7 Signs You Might Have Sleep Apnea
- Struggling With Sleep?Constantly feeling tired might be related to more than a poor night’s rest. It could be sleep apnea, a disorder that disrupts your breathing as you sleep, and a condition many people don’t even realize they have. Left untreated, sleep apnea can cause an array of health problems, including cardiovascular issues, diabetes, and exhaustion-related accidents. How can you tell the difference between a restless night and actual sleep apnea? If you’re suffering from any of the following symptoms, ask your doctor about the disorder and whether you may need treatment.
- 1. Snoring LoudlyPeople suffering from obstructive sleep apnea, the most common type, often snore loudly. If you have the disorder, your body has to work harder to push air through your airway, resulting in loud snores—up to 300 times per night. While snoring isn’t always an indicator of sleep apnea, bringing up a snoring problem to your doctor can help you determine if it’s related to the disorder and, if so, what your treatment options are.
- 2. Choking and Gasping During SleepWhen you stop breathing during sleep, your body often responds by gasping for air—a jarring cycle that can repeat as many as 30 times per hour. The good news is these sounds are hard to miss, so it’s likely a bedmate would notice if you’re doing it. If you learn that you’re gasping, talk to your doctor. Going without oxygen is not only bad for your sleep quality, but it puts unhealthy physical strain on your body.
- 3. Waking Up BreathlessIn sleep apnea, the upper passages of your airway close off, blocking your breathing. When this happens, it can leave you waking up with a start, out of breath. While you may not notice your own snoring, this abrupt, breathless awakening can also be a signal that you’re experiencing sleep apnea. If this happens to you on a regular basis—not just after an occasional bad dream—it could be a symptom to discuss with your doctor.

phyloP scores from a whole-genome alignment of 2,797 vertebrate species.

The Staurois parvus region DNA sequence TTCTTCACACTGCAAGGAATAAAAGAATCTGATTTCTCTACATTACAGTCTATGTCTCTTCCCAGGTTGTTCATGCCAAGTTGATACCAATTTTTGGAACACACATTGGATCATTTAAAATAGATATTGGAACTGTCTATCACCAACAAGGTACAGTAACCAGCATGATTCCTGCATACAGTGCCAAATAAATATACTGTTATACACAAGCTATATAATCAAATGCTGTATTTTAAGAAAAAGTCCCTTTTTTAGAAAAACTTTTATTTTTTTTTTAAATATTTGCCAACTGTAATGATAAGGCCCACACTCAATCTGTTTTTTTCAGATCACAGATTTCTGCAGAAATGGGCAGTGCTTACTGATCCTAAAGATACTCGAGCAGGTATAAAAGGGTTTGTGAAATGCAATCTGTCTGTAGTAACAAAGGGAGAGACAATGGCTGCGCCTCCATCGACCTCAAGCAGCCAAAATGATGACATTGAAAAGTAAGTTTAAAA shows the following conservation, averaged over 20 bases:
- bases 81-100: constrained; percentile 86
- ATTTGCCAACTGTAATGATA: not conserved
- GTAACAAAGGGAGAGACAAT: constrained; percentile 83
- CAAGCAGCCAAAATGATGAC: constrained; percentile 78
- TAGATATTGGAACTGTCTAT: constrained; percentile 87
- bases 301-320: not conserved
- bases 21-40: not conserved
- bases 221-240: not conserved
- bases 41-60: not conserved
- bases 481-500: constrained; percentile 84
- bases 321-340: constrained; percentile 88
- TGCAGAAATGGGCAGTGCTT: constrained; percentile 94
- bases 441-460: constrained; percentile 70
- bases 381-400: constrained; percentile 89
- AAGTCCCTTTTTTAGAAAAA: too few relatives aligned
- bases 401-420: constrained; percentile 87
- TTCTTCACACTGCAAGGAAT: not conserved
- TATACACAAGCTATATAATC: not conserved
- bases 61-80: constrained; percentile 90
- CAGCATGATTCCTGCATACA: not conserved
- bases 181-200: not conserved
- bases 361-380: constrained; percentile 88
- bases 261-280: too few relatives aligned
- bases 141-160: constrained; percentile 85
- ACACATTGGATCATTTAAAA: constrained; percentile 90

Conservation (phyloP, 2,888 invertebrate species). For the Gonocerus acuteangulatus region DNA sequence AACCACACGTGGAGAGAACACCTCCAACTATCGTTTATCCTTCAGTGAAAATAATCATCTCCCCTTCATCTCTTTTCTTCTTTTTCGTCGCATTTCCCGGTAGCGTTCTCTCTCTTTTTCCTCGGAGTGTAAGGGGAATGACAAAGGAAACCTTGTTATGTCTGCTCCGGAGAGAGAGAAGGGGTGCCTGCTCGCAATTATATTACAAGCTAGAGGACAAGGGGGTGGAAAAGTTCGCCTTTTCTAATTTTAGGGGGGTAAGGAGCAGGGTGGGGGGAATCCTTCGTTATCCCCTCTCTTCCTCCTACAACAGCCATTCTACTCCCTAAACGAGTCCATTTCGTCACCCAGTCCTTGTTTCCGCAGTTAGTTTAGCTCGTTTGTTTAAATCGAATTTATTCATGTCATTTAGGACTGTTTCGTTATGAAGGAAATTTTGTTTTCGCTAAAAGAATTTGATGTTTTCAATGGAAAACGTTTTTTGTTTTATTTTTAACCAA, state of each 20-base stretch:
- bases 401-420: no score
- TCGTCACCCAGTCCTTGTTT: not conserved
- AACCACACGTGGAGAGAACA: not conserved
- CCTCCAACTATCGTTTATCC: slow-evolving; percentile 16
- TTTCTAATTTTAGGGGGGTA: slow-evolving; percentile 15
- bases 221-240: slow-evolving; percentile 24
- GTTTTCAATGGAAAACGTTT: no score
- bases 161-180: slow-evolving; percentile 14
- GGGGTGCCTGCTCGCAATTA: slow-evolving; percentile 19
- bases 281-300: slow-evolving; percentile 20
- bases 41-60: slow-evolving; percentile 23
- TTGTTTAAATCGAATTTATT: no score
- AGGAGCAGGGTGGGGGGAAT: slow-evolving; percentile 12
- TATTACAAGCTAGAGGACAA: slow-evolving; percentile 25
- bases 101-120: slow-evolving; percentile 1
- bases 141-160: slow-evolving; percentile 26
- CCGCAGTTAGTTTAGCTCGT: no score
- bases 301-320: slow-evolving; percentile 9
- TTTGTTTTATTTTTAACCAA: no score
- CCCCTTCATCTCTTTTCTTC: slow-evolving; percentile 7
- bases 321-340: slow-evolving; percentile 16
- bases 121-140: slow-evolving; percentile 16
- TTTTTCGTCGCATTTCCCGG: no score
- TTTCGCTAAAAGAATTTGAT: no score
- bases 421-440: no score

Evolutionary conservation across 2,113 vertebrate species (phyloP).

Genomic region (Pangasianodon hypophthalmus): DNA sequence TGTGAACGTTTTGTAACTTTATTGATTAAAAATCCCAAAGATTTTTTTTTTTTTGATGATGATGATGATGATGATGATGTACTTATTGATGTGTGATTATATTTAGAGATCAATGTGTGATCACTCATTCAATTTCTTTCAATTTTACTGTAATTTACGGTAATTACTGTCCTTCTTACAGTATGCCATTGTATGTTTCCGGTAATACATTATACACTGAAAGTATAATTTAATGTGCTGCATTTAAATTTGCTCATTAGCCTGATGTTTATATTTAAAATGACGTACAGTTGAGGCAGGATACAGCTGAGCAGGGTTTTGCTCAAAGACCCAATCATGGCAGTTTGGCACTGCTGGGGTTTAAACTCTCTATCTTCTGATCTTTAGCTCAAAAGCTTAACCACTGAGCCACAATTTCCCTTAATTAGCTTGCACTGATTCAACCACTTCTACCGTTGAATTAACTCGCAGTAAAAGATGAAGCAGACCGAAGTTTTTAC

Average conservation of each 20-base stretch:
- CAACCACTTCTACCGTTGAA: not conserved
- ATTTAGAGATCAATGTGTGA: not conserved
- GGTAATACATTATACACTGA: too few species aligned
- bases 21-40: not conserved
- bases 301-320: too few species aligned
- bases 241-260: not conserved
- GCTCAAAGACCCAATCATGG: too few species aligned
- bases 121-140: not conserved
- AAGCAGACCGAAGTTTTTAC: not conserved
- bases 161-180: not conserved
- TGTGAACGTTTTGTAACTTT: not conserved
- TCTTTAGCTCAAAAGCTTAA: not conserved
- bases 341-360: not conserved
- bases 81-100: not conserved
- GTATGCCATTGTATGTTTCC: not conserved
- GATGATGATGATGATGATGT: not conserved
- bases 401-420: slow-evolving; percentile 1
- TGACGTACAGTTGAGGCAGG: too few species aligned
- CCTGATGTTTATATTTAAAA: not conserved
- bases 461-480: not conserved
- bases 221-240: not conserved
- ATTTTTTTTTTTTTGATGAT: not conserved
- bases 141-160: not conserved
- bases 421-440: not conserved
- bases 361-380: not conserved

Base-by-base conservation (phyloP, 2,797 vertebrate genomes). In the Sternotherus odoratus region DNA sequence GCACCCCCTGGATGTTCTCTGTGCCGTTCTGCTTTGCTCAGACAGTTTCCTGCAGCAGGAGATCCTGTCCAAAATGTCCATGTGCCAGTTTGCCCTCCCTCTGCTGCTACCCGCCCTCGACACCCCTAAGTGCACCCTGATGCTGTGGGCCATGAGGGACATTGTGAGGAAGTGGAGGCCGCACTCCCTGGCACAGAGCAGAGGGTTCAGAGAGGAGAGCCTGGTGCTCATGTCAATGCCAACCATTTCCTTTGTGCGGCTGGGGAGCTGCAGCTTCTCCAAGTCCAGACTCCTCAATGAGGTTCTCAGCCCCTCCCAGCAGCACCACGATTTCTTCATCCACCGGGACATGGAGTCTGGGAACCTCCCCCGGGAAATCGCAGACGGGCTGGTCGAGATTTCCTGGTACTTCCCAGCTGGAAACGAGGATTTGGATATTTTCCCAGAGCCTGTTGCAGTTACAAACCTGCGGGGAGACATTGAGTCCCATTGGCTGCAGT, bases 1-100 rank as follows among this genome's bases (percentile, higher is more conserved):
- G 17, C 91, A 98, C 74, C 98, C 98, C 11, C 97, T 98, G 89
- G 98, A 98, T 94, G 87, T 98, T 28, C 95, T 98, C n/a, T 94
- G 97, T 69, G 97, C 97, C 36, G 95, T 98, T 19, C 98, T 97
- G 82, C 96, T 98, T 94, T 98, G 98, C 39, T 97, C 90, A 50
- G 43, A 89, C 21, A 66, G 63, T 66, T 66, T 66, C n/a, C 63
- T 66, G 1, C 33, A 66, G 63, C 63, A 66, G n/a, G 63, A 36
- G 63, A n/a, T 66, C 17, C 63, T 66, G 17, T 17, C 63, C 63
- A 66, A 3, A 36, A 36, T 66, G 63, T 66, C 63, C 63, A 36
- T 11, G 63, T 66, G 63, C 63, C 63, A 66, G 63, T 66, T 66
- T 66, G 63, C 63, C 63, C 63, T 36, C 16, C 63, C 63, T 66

- 4. ObesityObstructive sleep apnea is more common in people who are overweight. In fact, people who are obese are twice as likely to develop the disorder than normal-weight adults. This is because carrying extra body weight can invite fat deposits to form around your upper airway, which can obstruct your breathing once you fall asleep and the muscles around your tongue and throat relax. Your doctor can examine whether this is happening and figure out a treatment plan to restore your sleep.
- 5. High Blood PressureYou can develop high blood pressure from sleep apnea. Throughout the night, frequent stops in breathing repeatedly deprive your body of oxygen. As this happens, the sudden drop in oxygen levels increases your blood pressure; your system has to work harder to get the air it needs, which puts a significant strain on your cardiovascular system. Your doctor can help you figure out if sleep apnea is contributing to your high blood pressure or to other cardiovascular issues.
- 6. Chronic FatigueNights filled with gasping, snoring and stirring make it extremely difficult to wake up rested. If you have untreated sleep apnea, you aren’t able to achieve the deep sleep you need. If you feel tired all the time—despite going to bed and getting up at a reasonable hour—it could be a sign of sleep apnea. Sleep deprivation can lead to serious health issues, including inattentiveness, irritably and a higher likelihood of falling asleep in dangerous situations, such as while driving.
- 7. Waking Up With SymptomsCommonly waking up with a headache, dry mouth or sore throat could be a sign of sleep apnea, too. It’s common for people suffering from the disorder to experience headaches upon waking, which are related to the poor quality of sleep and stress put on your body as it struggles for oxygen through the night. A dry mouth and sore throat can also be post-sleep signs that you were struggling to breathe while you slept.
- Treating Sleep ApneaSleep apnea is a chronic condition that requires an accurate diagnosis and long-term management. If you’re experiencing some of the above symptoms, your doctor can order a sleep study to determine if you have sleep apnea, and what treatment is best for you. Lifestyle changes—losing weight, sleeping on your side, or avoiding alcohol and sedatives—can help. For more severe or chronic symptoms, treatments include machines that help you breathe through the night, oral appliances that help keep your mouth (and airway) open, and—in rare cases—surgery to remove the tissue that’s interfering with normal breathing.
7 Signs You Might Have Sleep Apnea